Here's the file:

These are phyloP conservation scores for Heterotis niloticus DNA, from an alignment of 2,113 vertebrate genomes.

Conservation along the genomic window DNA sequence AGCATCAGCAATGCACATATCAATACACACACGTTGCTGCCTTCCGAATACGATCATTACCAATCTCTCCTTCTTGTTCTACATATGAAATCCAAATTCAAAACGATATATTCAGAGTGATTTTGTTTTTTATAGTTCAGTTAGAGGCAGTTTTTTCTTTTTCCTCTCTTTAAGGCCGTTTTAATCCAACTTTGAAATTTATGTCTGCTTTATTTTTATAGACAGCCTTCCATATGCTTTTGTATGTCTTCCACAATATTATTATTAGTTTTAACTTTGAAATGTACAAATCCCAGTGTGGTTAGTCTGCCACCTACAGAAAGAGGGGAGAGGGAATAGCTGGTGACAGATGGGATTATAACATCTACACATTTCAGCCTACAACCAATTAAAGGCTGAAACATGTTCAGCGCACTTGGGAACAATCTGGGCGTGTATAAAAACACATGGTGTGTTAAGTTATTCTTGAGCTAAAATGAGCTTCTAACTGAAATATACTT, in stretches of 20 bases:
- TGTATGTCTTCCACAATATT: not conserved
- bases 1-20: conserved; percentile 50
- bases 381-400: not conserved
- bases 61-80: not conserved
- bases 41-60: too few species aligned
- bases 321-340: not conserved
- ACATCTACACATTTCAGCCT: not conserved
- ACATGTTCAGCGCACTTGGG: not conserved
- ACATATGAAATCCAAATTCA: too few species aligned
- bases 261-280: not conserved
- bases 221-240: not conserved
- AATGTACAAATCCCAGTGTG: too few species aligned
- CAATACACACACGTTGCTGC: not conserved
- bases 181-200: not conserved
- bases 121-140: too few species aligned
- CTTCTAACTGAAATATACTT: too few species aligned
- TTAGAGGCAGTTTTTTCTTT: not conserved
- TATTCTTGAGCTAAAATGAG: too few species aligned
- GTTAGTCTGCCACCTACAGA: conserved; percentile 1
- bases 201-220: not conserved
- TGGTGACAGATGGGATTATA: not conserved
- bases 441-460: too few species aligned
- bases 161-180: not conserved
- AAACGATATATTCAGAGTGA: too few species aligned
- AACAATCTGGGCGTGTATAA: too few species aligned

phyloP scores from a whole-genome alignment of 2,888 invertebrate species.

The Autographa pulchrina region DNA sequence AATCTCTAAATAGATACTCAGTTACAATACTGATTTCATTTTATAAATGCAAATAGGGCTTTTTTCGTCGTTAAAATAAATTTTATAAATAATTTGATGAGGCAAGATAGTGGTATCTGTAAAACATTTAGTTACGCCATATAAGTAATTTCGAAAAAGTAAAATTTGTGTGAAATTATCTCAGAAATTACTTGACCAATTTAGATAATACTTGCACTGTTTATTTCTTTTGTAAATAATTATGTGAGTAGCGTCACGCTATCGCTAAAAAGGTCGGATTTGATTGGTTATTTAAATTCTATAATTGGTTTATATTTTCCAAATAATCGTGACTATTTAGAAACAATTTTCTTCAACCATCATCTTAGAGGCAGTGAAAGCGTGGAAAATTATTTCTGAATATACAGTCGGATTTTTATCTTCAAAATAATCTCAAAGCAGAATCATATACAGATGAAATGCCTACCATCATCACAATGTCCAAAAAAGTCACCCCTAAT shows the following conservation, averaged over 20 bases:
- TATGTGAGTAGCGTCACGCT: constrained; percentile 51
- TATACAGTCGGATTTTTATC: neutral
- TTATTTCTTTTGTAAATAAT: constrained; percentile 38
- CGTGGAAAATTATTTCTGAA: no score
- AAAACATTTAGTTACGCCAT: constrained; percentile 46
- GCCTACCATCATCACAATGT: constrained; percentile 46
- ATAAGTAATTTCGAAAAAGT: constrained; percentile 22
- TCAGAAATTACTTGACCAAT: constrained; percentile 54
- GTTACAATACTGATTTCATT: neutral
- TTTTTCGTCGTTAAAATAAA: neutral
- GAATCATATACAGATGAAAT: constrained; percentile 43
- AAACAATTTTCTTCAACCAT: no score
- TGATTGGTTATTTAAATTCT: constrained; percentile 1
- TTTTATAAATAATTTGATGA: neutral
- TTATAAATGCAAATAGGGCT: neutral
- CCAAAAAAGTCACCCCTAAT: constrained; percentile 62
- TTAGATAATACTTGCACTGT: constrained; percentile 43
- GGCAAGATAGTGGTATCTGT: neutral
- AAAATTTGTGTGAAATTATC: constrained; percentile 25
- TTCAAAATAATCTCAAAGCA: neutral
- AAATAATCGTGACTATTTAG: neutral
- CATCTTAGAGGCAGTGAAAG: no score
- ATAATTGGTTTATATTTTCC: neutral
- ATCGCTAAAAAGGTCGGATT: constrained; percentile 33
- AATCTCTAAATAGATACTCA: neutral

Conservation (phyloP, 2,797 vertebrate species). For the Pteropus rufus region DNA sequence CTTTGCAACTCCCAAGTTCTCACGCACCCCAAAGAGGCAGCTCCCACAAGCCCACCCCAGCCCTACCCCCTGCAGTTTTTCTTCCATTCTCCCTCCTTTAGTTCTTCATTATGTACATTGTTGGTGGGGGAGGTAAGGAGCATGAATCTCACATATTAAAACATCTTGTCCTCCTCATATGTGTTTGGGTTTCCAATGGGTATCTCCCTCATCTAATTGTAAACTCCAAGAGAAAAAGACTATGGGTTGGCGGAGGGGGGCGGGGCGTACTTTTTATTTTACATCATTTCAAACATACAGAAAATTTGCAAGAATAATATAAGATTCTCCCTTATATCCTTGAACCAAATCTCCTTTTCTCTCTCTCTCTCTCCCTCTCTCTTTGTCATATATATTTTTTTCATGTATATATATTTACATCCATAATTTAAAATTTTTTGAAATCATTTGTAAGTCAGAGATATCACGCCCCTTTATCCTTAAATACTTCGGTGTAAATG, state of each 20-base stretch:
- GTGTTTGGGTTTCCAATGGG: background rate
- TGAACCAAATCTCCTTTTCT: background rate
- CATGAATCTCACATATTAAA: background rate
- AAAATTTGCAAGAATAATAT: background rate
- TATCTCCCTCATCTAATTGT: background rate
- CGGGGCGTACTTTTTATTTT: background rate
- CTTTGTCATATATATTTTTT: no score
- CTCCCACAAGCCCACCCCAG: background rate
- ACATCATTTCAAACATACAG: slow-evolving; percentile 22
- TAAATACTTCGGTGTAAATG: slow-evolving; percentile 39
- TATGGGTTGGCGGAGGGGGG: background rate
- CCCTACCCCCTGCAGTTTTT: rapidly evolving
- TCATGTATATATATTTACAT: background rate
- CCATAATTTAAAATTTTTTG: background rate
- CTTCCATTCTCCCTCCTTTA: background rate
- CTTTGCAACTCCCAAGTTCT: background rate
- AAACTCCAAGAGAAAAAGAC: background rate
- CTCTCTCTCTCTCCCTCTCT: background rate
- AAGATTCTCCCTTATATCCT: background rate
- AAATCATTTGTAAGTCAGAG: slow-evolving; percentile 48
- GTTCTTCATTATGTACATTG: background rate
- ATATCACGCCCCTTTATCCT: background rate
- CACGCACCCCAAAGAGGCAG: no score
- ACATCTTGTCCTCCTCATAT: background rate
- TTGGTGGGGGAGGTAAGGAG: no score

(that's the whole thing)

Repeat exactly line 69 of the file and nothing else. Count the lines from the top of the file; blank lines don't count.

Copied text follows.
- CCATAATTTAAAATTTTTTG: background rate